And now, I present to you Kraft Fat-Free Italian:
water, vinegar, high fructose corn syrup, corn syrup, salt, contains less than 2% of parmesan cheese (part-skim milk, cheese culture, salt, enzymes), garlic, onion juice, whey, phosphoric acid, xanthan gum, potassium sorbate and calcium disodium edta as preservatives, yeast extract, spice, red bell peppers, lemon juice concentrate, dried garlic, buttermilk, caramel color, sodium phosphate, enzymes, oleoresin paprika
Other than “vinegar” and “salt,” I don’t see anything remotely resembling real Italian dressing in that list. It’s basically flavored, sweetened water with a bunch of preservatives. It may be low-calorie, but it neither tastes like, nor is health-promoting like, real Italian dressing. Next time you’re at a salad bar, pick the spoon up out of the fat-free Italian dressing and notice how sludgy it is. Then put it down and grab the tiny bottle of oil and vinegar hidden somewhere in the area.
Your best option: 2 parts olive oil, 1 part vinegar (such as balsamic or red wine), a handful of fresh herbs, and a few cracks from your pepper mill.
A Grass-Fed Hamburger Vs. The Boca Burger
Finally, our top match-up, a real hamburger versus a veggie burger. Now when I make a burger in my kitchen, it’s made of grass-fed ground beef, an egg (to help hold things together), and some combination of onions, garlic, cilantro, cumin, or various other herbs and spices. I’d imagine most homemade hamburgers are similar.
Or, I could have delicious vegetarian option from Boca, makers of various meat alternatives, like Boca Burgers, Boca Breakfast Sausage, and Boca Chik’n. How about this Boca Burger on your plate?
water, soy protein concentrate, reduced fat cheddar cheese (pasteurized part-skim milk, cheese culture, salt, enzymes, annatto (color), vitamin a palmitate), wheat gluten, corn oil, contains less than 2% of methylcellulose, hydrolyzed corn protein, wheat gluten and soy protein, salt, caramel color, cheese powder (cheddar cheese, [milk, cheese culture, salt, enzymes], cream, salt, sodium phosphate, lactic acid), dried onions, yeast extract, natural flavor (non-meat), sesame oil, disodium guanylate, disodium inosinate. browned in corn oil. contains: soy, milk, wheat, sesame.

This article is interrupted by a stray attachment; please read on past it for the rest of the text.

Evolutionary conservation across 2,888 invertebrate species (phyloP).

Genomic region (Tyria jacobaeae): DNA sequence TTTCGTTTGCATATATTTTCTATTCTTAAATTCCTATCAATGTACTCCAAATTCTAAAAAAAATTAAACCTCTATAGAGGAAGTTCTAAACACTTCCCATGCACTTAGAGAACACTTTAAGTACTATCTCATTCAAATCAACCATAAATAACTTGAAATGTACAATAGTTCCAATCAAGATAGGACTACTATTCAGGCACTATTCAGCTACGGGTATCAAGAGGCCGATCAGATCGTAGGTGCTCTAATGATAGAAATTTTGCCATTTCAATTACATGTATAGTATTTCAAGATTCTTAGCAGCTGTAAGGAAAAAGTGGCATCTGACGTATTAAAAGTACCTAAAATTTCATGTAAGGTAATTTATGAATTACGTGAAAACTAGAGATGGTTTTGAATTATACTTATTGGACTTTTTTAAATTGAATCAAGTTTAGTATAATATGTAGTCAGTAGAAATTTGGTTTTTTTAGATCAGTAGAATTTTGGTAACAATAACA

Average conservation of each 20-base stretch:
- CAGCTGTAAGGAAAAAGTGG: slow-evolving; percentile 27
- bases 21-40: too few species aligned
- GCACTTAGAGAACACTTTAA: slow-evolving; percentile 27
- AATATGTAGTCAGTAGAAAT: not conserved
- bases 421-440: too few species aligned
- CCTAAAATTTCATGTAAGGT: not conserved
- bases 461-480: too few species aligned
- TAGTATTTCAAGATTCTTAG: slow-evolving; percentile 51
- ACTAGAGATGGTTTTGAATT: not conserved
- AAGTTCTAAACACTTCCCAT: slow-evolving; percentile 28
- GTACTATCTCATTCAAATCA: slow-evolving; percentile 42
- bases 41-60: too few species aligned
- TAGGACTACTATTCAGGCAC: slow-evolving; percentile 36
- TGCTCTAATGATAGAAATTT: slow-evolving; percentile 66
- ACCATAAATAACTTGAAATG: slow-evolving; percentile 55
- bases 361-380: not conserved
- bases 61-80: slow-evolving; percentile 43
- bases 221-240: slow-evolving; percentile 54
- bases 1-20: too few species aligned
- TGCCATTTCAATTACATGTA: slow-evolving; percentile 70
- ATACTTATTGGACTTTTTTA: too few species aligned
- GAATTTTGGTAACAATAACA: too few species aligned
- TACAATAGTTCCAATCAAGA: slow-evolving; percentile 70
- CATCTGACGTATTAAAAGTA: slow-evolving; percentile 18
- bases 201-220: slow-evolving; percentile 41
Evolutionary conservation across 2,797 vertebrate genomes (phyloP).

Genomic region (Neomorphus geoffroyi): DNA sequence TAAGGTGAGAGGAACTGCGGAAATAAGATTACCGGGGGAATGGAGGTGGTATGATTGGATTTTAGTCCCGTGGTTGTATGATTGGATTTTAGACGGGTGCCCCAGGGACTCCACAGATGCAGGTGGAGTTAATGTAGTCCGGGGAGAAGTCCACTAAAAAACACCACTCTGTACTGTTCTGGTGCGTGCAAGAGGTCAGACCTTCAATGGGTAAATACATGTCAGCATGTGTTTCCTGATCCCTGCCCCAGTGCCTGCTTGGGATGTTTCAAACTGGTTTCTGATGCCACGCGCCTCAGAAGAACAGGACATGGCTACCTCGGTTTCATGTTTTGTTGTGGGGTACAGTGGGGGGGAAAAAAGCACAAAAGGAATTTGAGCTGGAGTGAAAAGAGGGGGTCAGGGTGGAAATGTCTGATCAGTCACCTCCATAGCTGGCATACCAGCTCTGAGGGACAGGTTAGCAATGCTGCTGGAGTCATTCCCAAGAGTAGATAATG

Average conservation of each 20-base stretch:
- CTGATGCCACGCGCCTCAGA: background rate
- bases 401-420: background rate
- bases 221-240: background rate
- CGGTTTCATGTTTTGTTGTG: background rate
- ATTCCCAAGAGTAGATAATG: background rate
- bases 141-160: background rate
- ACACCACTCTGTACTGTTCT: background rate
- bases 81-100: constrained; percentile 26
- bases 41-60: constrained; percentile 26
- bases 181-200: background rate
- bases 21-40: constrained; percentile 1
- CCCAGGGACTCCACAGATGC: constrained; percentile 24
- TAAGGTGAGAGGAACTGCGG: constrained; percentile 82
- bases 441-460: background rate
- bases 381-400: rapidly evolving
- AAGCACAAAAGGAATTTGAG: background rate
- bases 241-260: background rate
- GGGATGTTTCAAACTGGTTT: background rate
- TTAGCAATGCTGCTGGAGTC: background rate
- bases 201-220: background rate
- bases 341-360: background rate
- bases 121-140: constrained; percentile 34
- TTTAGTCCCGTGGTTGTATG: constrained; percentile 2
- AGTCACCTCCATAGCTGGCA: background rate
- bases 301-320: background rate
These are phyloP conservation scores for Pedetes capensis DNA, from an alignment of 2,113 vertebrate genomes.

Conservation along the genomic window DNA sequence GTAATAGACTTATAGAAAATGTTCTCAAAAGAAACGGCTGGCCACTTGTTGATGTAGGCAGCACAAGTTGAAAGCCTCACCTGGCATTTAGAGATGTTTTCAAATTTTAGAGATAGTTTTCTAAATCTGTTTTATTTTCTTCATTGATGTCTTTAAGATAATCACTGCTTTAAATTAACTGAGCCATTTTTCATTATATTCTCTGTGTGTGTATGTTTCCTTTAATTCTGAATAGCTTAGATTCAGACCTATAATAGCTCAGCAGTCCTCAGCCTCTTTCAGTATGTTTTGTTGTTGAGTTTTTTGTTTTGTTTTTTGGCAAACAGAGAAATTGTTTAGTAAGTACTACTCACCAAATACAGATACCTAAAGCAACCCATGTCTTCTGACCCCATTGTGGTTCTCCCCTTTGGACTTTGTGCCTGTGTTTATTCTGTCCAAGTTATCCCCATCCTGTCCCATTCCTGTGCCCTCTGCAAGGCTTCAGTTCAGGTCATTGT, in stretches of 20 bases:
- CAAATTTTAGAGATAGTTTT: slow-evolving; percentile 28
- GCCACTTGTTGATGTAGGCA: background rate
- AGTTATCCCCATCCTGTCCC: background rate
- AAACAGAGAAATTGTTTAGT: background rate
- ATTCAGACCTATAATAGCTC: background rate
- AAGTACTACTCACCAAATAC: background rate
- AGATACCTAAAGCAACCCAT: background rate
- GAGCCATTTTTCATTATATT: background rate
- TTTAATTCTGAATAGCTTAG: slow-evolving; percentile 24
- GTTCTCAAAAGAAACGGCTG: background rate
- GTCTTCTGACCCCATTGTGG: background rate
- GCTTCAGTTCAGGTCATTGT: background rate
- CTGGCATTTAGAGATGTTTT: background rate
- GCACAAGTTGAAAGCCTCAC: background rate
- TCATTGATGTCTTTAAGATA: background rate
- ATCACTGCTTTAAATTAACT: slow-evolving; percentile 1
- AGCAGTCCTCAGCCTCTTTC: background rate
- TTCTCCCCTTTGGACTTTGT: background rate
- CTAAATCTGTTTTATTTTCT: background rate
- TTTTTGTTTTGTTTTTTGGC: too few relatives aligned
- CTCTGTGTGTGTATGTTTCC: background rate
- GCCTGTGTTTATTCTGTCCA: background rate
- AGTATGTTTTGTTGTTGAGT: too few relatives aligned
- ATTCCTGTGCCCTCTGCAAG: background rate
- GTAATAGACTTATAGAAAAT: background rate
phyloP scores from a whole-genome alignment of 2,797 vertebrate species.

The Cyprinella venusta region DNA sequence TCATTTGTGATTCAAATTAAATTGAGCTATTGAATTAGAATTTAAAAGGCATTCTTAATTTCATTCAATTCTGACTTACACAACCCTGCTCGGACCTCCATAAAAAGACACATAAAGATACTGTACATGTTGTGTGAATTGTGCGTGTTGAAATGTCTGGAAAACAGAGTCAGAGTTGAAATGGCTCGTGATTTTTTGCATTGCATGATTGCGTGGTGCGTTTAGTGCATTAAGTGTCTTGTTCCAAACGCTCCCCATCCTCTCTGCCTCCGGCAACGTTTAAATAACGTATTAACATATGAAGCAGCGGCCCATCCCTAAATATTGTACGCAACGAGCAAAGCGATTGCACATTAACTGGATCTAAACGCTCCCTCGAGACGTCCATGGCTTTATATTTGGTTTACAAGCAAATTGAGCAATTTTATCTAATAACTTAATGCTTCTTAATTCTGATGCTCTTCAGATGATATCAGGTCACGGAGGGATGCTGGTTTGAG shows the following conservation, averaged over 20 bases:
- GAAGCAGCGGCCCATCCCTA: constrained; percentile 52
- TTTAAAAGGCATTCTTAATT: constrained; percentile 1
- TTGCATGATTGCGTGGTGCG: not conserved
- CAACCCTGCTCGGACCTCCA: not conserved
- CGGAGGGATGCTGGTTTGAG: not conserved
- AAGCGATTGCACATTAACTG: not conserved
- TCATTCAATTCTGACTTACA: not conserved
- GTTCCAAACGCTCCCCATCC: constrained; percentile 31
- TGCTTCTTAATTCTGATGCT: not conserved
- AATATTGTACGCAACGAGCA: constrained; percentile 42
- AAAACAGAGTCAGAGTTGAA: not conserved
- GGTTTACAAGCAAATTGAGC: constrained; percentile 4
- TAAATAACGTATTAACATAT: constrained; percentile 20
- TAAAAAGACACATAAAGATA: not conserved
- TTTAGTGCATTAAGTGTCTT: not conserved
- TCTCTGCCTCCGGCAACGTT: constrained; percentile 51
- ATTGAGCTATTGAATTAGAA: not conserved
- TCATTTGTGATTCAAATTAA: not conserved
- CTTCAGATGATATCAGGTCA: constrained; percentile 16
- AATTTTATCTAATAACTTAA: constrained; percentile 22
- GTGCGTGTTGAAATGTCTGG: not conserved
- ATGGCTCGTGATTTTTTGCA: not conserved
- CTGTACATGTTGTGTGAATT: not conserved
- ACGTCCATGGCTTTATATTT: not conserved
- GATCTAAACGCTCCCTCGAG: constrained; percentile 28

Seriously? Do people just not care about what they eat or do they actually look at these ingredient labels and think, “Yeah, that’s better than meat”? We have soy, which isn’t the health food it’s made out to be. We have wheat gluten, destroying intestinal linings since 10,000 BC. We then have some emulsifiers, a bit of cheese powder, which is obviously nothing like real cheese, and natural flavor (*cough* MSG *cough*). And don’t forget the low-fat cheese, another highly processed food since milk is not naturally low in fat.
Okay, so here’s me being blunt about these meatless alternatives. I really have no problem with you not eating meat, if that’s what you choose. However, if you really don’t want to eat meat, stop trying to replace it with fake alternatives. If you’re not going to eat meat or if you’re going to talk about how meat is unnecessary in the human diet, trying to replicate the taste is only undermining your argument. Sure, vegetarians can definitely put together a healthy, meatless diet with a good bit of care and focus on not consuming too many grains. One thing is for sure though…a healthy vegetarian diet will never include fake foods like this one.
Your best option: Eat grass-fed meat; avoid fake alternatives no matter how pretty the packaging.
Once Again, The Winner Is Clear
Does anyone vote for the fake foods over the real foods? Now, I’m not going to say that any of the foods here are right for everyone. I don’t think cream, real oil and vinegar, or a hamburger are unhealthy; perhaps you do. So avoid those foods if they don’t agree with you. But don’t seek fake alternatives to these foods, made up of various industrial ingredients, low-quality proteins, hydrogenated fats, sugars, and flavorings.
It actually blows my mind that people can fall for the marketing that somehow makes sugary trans fats, flavored sugary water, and some strange amalgamation formed into a patty healthier than the foods they are intended to replace. Marketing is amazing!